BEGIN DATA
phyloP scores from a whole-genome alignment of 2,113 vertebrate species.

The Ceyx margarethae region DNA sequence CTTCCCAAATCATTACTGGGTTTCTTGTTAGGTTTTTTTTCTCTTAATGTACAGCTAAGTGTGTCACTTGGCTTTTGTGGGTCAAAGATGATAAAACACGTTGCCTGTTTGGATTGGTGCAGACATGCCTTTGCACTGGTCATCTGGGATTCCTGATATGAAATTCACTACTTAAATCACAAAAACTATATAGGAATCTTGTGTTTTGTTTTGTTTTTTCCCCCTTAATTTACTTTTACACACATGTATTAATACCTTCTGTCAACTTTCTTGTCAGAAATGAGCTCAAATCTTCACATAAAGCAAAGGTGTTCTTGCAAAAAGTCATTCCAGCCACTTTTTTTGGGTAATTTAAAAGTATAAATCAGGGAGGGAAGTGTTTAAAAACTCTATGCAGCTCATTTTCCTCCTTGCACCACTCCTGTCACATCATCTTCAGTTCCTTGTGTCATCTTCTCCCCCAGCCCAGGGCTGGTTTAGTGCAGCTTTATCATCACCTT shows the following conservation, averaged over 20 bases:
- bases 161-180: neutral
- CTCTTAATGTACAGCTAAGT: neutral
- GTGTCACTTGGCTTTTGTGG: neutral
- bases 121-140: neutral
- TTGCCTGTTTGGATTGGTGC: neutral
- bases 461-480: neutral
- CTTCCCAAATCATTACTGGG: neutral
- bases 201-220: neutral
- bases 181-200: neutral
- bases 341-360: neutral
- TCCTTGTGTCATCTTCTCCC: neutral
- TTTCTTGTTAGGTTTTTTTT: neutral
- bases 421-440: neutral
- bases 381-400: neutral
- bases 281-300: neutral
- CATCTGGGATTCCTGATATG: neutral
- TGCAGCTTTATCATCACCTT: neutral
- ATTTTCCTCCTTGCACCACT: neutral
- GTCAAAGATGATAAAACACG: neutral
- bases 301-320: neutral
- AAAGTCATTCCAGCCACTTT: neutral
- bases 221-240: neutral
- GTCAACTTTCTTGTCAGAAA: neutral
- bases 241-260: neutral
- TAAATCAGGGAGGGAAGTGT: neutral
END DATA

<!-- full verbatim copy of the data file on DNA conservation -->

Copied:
phyloP scores from a whole-genome alignment of 2,113 vertebrate species.

The Ceyx margarethae region DNA sequence CTTCCCAAATCATTACTGGGTTTCTTGTTAGGTTTTTTTTCTCTTAATGTACAGCTAAGTGTGTCACTTGGCTTTTGTGGGTCAAAGATGATAAAACACGTTGCCTGTTTGGATTGGTGCAGACATGCCTTTGCACTGGTCATCTGGGATTCCTGATATGAAATTCACTACTTAAATCACAAAAACTATATAGGAATCTTGTGTTTTGTTTTGTTTTTTCCCCCTTAATTTACTTTTACACACATGTATTAATACCTTCTGTCAACTTTCTTGTCAGAAATGAGCTCAAATCTTCACATAAAGCAAAGGTGTTCTTGCAAAAAGTCATTCCAGCCACTTTTTTTGGGTAATTTAAAAGTATAAATCAGGGAGGGAAGTGTTTAAAAACTCTATGCAGCTCATTTTCCTCCTTGCACCACTCCTGTCACATCATCTTCAGTTCCTTGTGTCATCTTCTCCCCCAGCCCAGGGCTGGTTTAGTGCAGCTTTATCATCACCTT shows the following conservation, averaged over 20 bases:
- bases 161-180: neutral
- CTCTTAATGTACAGCTAAGT: neutral
- GTGTCACTTGGCTTTTGTGG: neutral
- bases 121-140: neutral
- TTGCCTGTTTGGATTGGTGC: neutral
- bases 461-480: neutral
- CTTCCCAAATCATTACTGGG: neutral
- bases 201-220: neutral
- bases 181-200: neutral
- bases 341-360: neutral
- TCCTTGTGTCATCTTCTCCC: neutral
- TTTCTTGTTAGGTTTTTTTT: neutral
- bases 421-440: neutral
- bases 381-400: neutral
- bases 281-300: neutral
- CATCTGGGATTCCTGATATG: neutral
- TGCAGCTTTATCATCACCTT: neutral
- ATTTTCCTCCTTGCACCACT: neutral
- GTCAAAGATGATAAAACACG: neutral
- bases 301-320: neutral
- AAAGTCATTCCAGCCACTTT: neutral
- bases 221-240: neutral
- GTCAACTTTCTTGTCAGAAA: neutral
- bases 241-260: neutral
- TAAATCAGGGAGGGAAGTGT: neutral